Want to Discover 10 ways to make money with affiliate marketing? get the guide

Share Post
Demolishing 100 yr old farmhouse that had mold.

Why We Built a Modern Farmhouse . (The Conclusion and a New Beginning)

Filed in Exteriors, House Tours and Ideas, Interiors, Our House, This is Us — May 7, 2019

mold growing on furnace caused health illness
Mold growing on the outside (and likely inside) of our hot furnace.

This is the conclusion to why we built a new modern farmhouse. 

Actually, I like to think of it as a new beginning. 

Here’s a quick recap in case you missed the previous blog posts Part 1 and Part 2.

We became suddenly ill with strange and seemingly unrelated health issues

After some research, we had multiple mold inspectors look at our 100 yr old farmhouse.

Our farmhouse had a mold and bat problem that was likely leading to our health issues. 

we tried one last time

We had come to the New Year 2018 and we made one final attempt to remediate the old farmhouse. 

The mold inspector sent his crew out to fog the home again. We wiped down every inch, removing all visible signs of the mold growing on the furnace ducts. 

Within 2 weeks, the mold was growing on the hot furnace ducts again. 

desperate for answers to finding mold in our farmhouse and mold illness

the words that gave us the final push.

Before the Holidays, I had reached out to an architect that specialized in mold. I had sent her several pictures and told her everything about our situation, what we had tried and learned about our house.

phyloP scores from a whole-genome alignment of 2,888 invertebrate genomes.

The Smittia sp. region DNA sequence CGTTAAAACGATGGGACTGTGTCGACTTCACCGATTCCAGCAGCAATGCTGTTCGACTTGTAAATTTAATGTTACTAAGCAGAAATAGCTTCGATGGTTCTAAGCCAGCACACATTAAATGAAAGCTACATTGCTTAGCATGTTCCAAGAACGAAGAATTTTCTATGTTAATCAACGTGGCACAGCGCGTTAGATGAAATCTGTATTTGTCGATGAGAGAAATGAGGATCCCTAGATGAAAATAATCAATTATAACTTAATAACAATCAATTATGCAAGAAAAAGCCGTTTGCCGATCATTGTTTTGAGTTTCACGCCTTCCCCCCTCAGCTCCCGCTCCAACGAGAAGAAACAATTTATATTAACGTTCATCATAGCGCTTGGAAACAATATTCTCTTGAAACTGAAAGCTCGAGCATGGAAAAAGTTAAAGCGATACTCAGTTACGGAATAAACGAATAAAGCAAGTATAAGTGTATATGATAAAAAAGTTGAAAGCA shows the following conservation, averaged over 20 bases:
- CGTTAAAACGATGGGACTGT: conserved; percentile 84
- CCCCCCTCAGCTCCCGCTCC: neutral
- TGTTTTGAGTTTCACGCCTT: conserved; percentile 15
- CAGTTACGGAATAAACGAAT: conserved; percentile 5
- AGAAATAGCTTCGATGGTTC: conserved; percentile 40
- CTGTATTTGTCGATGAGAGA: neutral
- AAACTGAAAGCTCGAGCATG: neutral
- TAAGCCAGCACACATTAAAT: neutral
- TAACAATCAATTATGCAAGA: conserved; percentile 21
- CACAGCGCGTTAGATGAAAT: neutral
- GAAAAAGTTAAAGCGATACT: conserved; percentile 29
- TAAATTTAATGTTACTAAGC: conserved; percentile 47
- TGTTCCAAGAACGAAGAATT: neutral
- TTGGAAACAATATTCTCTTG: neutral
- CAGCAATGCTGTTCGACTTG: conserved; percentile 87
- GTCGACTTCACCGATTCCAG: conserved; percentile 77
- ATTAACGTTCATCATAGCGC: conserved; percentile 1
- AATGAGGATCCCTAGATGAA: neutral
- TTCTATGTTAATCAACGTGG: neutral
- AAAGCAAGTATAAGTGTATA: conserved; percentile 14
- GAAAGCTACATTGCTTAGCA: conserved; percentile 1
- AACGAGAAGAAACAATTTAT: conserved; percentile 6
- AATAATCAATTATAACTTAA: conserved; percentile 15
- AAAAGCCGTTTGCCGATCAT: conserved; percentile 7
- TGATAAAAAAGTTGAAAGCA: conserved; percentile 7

Her reply is what finally scared us enough to take serious action.

“That kind of water damage can have serious, permanent and tragic impacts on people exposed, whether they exhibit symptoms or not. Your first task should be to get yourself out ASAP. I hope you already have.”

Talk about a head spinning moment. I sat in my moldy home as I read her words again, “…get yourself out ASAP. I hope you already have.”

we moved out

That was it. We had tried so many things to fix the old house and we were only getting sicker. At this point we felt foolish for waiting so long to make the move. We had known something was wrong for so long, and yet we just stayed, hoping somehow we could fix our home. 

We have been extremely blessed to farm with our family ever since college. Across the lane from my aunt and uncle’s house is a little two bedroom/one bath house that was originally built by my grandparents when they first wed. 

For the last decade, the “little house” had been used as our farm office, but maintained extremely well. So that’s where we would live while we figured out what to do about our old farmhouse. 

what about all our stuff, like furniture?

Mold spores can penetrate anything that is non-porous. What does that mean for all our things like furniture, books, photos, decor? 

If it wasn’t non-porous like baking sheets, glassware or laundry that could be washed in ammonia and borax, it had to be thrown. That meant the only thing we kept were some clothing we could wash in ammonia and borax and some kitchen supplies.